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From Mentoring to e-Mentoring

In the past, the mentoring experience was difficult to achieve for many mentors and mentees that couldn’t set a specific time and place to get together. But, once technology (specifically the Internet) was involved into mentoring, the situation changed; no longer do mentors and mentees have to deal with time and space constraints to share guidance and support. This modality of mentoring is known as e-mentoring or online mentoring.

E-mentoring can be defined as the relationship between an experienced individual that offers guidance to a less experienced person or group (one-to-one, one-to-many, or even in some cases, many-to-many), using Internet tools (email, message boards, chats) to connect and communicate at any time from any place around the world.

This experience is created by at least two participants: e-mentor and e-mentee, the first one being the person giving the support, and the second one being the person receiving it.

E-mentoring is commonly found as part of a program from educational institutions, companies, governments, among others. E-mentors and e-mentees are matched depending on needs and interests of each participant. After the match has been done and the expectations set (e-mentoring program’s policy) participants would start communicating through the Internet (email is frequently used at the beginning of the communication, later on, and depending on the participants, chat, text messages, and message boards could be used).

During the process, e-mentors and e-mentees have responsibilities to keep the experience alive, and the success or failure of it will depend on how much interest and commitment participants put into it.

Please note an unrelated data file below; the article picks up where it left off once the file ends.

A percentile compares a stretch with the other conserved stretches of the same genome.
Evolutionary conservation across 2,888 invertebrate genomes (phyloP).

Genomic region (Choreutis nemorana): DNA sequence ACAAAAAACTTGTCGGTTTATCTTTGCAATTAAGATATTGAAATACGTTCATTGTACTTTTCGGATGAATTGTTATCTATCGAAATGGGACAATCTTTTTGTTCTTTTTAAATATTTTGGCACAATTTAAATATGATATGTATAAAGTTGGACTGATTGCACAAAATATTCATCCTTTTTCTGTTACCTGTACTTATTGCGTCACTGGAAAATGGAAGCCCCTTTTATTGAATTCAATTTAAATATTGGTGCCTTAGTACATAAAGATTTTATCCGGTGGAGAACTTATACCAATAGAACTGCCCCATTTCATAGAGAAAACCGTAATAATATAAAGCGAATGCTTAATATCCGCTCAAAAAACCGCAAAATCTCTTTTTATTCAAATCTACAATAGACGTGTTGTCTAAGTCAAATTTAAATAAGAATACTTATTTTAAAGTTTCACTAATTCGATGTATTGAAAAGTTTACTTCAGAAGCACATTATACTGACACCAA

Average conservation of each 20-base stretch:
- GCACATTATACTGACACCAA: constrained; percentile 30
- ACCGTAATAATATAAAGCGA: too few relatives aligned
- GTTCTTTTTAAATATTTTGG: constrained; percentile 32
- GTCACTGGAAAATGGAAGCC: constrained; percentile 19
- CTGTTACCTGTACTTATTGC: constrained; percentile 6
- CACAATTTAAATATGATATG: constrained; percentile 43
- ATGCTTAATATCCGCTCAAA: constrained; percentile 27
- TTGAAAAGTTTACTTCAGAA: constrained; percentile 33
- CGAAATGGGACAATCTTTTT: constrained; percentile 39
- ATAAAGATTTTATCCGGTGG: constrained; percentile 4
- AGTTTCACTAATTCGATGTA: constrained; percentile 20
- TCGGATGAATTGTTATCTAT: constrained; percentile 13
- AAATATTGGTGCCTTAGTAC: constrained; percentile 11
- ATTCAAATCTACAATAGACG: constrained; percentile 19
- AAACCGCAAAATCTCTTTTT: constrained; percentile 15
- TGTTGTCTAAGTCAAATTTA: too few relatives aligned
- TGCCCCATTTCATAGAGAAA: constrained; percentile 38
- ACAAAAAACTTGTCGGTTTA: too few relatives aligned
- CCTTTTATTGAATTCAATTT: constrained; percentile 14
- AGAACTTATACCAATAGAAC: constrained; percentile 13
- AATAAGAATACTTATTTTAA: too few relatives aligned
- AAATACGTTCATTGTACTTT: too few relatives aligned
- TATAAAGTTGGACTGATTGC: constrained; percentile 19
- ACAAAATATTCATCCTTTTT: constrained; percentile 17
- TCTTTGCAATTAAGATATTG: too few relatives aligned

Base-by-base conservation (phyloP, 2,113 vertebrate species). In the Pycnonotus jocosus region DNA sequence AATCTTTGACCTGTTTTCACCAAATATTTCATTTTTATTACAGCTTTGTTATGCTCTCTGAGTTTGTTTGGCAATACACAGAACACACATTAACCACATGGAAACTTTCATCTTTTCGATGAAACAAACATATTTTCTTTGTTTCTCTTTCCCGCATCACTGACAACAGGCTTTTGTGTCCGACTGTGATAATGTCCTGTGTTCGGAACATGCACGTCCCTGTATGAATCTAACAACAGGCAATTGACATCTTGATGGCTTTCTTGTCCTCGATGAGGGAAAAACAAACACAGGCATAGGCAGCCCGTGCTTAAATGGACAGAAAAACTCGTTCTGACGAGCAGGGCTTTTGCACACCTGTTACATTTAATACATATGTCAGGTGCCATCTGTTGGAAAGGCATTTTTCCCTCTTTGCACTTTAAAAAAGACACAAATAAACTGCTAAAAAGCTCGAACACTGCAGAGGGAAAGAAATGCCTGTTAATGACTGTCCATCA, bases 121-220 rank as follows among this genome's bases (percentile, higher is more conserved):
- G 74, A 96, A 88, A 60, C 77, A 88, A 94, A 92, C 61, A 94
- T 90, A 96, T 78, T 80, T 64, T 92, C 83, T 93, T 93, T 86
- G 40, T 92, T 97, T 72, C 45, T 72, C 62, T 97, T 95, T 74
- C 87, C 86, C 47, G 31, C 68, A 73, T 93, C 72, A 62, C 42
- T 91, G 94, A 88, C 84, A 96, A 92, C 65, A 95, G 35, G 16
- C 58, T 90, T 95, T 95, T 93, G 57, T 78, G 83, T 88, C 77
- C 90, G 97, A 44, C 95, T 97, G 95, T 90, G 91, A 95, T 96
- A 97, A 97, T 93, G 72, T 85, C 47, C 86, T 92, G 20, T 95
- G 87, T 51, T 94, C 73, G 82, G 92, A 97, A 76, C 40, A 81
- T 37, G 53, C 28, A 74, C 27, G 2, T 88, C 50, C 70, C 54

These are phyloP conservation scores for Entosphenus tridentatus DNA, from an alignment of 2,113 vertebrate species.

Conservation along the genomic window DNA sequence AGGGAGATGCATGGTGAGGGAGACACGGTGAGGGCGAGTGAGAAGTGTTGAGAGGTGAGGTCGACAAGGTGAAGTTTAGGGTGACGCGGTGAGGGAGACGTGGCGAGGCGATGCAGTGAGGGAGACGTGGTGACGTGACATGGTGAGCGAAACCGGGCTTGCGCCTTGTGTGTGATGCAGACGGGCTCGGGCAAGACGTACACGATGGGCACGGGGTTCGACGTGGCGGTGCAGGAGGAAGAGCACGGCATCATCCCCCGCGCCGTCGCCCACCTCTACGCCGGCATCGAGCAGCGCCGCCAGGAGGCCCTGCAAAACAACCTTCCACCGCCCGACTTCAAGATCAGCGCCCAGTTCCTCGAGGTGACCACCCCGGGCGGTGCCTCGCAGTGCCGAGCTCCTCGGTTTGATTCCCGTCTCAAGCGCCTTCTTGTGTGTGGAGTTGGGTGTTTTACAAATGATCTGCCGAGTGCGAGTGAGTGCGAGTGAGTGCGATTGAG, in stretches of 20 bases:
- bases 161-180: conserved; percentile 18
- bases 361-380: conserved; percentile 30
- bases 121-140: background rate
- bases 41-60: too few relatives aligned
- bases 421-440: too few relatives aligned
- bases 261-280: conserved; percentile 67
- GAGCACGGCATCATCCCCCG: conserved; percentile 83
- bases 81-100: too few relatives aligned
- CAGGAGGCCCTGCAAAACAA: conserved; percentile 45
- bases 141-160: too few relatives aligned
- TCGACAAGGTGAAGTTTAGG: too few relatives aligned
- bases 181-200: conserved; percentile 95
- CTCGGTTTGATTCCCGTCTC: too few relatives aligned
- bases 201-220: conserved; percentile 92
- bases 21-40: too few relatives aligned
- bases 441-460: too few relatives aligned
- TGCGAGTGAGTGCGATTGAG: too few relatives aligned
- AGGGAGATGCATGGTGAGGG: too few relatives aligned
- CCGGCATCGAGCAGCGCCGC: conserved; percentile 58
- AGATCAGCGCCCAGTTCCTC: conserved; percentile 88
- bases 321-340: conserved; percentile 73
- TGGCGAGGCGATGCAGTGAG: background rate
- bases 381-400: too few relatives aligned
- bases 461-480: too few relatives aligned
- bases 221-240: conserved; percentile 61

E-mentors have to keep in mind that they are being taken as models, advice-givers, motivators, knowledge experts and guides by e-mentees. In general, e-mentors need to have a balanced personality, leadership qualities, and computer literacy, as well as being able to,

  • communicate in writing using emails, message boards or chats,
  • help others,
  • enjoy working with other people,
  • transfer, share and receive knowledge and experience,
  • spend time with mentees (answering emails, participating in chat sessions),
  • build a relationship over time, and
  • respect others.

On the other hand, e-mentees are usually students, new employees, workers, young people, or anyone who wants to work with another person (supervisor, teachers, professionals, subject matter experts) to achieve goals, to receive guidance on a specific topic, and to learn from others' experiences. E-mentees have to,

  • be open to advice, support and guidance;
  • make requests to e-mentors;
  • respond to messages; and
  • take an active role through the whole process.

E-mentees should remember that the process is focused on their needs and interests and it is being done specifically for them.

E-Mentoring gives to e-mentors rewarding experiences and the satisfaction of being able to help others, and to e-mentees the benefits of receiving knowledge from a dedicated person. The following table outlines some of the benefits from participating in this process.

Benefits for E-mentors Benefits for E-mentees
  • developing relationships with e-mentees;
  • contributing to someone’s development;
  • developing leadership skills;
  • reflecting upon his/ her own career;
  • sharing experience and knowledge; and
  • discovering new ways of thinking.
  • deciding about career path;
  • getting new ideas;
  • work experience;
  • life experience;
  • increasing knowledge;
  • developing and stimulating critical thinking; and
  • receiving knowledge, wisdom, support and advice.

It is important to remember that regardless of the number of people involved, the e-mentoring relationship is based on trust, encouragement, openness, eagerness to learn and share, and the most essential: respect.